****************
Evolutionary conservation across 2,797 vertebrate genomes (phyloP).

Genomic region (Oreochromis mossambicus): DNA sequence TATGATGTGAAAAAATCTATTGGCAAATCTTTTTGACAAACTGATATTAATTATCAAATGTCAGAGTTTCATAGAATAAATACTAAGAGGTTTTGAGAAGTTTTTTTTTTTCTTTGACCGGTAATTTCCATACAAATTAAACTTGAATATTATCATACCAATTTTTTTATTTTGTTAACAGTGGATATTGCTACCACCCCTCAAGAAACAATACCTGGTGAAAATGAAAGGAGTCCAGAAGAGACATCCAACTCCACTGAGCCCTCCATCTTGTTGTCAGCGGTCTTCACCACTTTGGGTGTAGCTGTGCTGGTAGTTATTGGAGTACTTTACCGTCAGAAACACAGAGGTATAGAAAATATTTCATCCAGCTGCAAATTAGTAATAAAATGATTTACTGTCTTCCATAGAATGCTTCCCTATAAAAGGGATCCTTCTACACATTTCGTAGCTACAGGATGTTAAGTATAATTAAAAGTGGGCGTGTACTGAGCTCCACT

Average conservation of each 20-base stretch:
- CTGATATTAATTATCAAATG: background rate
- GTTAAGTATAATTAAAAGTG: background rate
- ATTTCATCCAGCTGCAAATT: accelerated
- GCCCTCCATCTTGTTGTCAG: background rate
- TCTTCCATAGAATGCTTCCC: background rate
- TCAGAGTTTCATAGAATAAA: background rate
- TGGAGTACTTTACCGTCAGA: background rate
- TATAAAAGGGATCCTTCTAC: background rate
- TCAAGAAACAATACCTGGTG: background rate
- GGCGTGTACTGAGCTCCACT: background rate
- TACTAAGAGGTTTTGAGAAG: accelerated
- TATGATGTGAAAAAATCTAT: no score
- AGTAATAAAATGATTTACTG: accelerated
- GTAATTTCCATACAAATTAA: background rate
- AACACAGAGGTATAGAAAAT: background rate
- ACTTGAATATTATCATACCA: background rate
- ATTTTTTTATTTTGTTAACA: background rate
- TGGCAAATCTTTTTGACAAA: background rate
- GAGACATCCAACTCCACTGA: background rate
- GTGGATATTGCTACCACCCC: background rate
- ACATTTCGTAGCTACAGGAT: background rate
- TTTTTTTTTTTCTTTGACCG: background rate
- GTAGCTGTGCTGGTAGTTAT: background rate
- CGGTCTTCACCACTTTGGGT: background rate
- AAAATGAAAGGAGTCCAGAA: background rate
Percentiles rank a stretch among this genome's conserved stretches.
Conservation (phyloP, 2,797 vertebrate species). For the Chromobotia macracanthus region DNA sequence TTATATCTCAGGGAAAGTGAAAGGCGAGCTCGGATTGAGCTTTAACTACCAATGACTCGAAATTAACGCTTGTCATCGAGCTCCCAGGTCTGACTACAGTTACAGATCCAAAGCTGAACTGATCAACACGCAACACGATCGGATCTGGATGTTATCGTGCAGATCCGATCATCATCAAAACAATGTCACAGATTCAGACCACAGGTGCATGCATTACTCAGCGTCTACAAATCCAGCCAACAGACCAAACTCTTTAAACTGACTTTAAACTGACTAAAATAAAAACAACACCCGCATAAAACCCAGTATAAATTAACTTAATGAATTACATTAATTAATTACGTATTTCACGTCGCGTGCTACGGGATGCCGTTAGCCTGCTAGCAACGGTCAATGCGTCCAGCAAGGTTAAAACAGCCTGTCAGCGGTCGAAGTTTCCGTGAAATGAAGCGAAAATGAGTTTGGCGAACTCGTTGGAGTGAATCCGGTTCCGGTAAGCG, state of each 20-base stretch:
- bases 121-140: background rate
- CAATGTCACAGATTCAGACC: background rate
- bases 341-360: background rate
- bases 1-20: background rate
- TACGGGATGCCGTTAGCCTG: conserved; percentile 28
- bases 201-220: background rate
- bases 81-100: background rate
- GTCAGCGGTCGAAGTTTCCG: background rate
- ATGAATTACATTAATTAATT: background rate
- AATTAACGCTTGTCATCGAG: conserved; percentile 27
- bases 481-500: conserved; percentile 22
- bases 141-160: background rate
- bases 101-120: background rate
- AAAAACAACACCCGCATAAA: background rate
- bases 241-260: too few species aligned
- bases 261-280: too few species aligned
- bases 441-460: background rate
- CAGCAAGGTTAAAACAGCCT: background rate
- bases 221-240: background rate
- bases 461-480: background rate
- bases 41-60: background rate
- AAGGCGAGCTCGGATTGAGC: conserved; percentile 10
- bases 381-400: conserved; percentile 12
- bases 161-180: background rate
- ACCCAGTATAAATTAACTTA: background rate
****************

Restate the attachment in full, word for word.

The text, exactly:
Evolutionary conservation across 2,797 vertebrate genomes (phyloP).

Genomic region (Oreochromis mossambicus): DNA sequence TATGATGTGAAAAAATCTATTGGCAAATCTTTTTGACAAACTGATATTAATTATCAAATGTCAGAGTTTCATAGAATAAATACTAAGAGGTTTTGAGAAGTTTTTTTTTTTCTTTGACCGGTAATTTCCATACAAATTAAACTTGAATATTATCATACCAATTTTTTTATTTTGTTAACAGTGGATATTGCTACCACCCCTCAAGAAACAATACCTGGTGAAAATGAAAGGAGTCCAGAAGAGACATCCAACTCCACTGAGCCCTCCATCTTGTTGTCAGCGGTCTTCACCACTTTGGGTGTAGCTGTGCTGGTAGTTATTGGAGTACTTTACCGTCAGAAACACAGAGGTATAGAAAATATTTCATCCAGCTGCAAATTAGTAATAAAATGATTTACTGTCTTCCATAGAATGCTTCCCTATAAAAGGGATCCTTCTACACATTTCGTAGCTACAGGATGTTAAGTATAATTAAAAGTGGGCGTGTACTGAGCTCCACT

Average conservation of each 20-base stretch:
- CTGATATTAATTATCAAATG: background rate
- GTTAAGTATAATTAAAAGTG: background rate
- ATTTCATCCAGCTGCAAATT: accelerated
- GCCCTCCATCTTGTTGTCAG: background rate
- TCTTCCATAGAATGCTTCCC: background rate
- TCAGAGTTTCATAGAATAAA: background rate
- TGGAGTACTTTACCGTCAGA: background rate
- TATAAAAGGGATCCTTCTAC: background rate
- TCAAGAAACAATACCTGGTG: background rate
- GGCGTGTACTGAGCTCCACT: background rate
- TACTAAGAGGTTTTGAGAAG: accelerated
- TATGATGTGAAAAAATCTAT: no score
- AGTAATAAAATGATTTACTG: accelerated
- GTAATTTCCATACAAATTAA: background rate
- AACACAGAGGTATAGAAAAT: background rate
- ACTTGAATATTATCATACCA: background rate
- ATTTTTTTATTTTGTTAACA: background rate
- TGGCAAATCTTTTTGACAAA: background rate
- GAGACATCCAACTCCACTGA: background rate
- GTGGATATTGCTACCACCCC: background rate
- ACATTTCGTAGCTACAGGAT: background rate
- TTTTTTTTTTTCTTTGACCG: background rate
- GTAGCTGTGCTGGTAGTTAT: background rate
- CGGTCTTCACCACTTTGGGT: background rate
- AAAATGAAAGGAGTCCAGAA: background rate
Percentiles rank a stretch among this genome's conserved stretches.
Conservation (phyloP, 2,797 vertebrate species). For the Chromobotia macracanthus region DNA sequence TTATATCTCAGGGAAAGTGAAAGGCGAGCTCGGATTGAGCTTTAACTACCAATGACTCGAAATTAACGCTTGTCATCGAGCTCCCAGGTCTGACTACAGTTACAGATCCAAAGCTGAACTGATCAACACGCAACACGATCGGATCTGGATGTTATCGTGCAGATCCGATCATCATCAAAACAATGTCACAGATTCAGACCACAGGTGCATGCATTACTCAGCGTCTACAAATCCAGCCAACAGACCAAACTCTTTAAACTGACTTTAAACTGACTAAAATAAAAACAACACCCGCATAAAACCCAGTATAAATTAACTTAATGAATTACATTAATTAATTACGTATTTCACGTCGCGTGCTACGGGATGCCGTTAGCCTGCTAGCAACGGTCAATGCGTCCAGCAAGGTTAAAACAGCCTGTCAGCGGTCGAAGTTTCCGTGAAATGAAGCGAAAATGAGTTTGGCGAACTCGTTGGAGTGAATCCGGTTCCGGTAAGCG, state of each 20-base stretch:
- bases 121-140: background rate
- CAATGTCACAGATTCAGACC: background rate
- bases 341-360: background rate
- bases 1-20: background rate
- TACGGGATGCCGTTAGCCTG: conserved; percentile 28
- bases 201-220: background rate
- bases 81-100: background rate
- GTCAGCGGTCGAAGTTTCCG: background rate
- ATGAATTACATTAATTAATT: background rate
- AATTAACGCTTGTCATCGAG: conserved; percentile 27
- bases 481-500: conserved; percentile 22
- bases 141-160: background rate
- bases 101-120: background rate
- AAAAACAACACCCGCATAAA: background rate
- bases 241-260: too few species aligned
- bases 261-280: too few species aligned
- bases 441-460: background rate
- CAGCAAGGTTAAAACAGCCT: background rate
- bases 221-240: background rate
- bases 461-480: background rate
- bases 41-60: background rate
- AAGGCGAGCTCGGATTGAGC: conserved; percentile 10
- bases 381-400: conserved; percentile 12
- bases 161-180: background rate
- ACCCAGTATAAATTAACTTA: background rate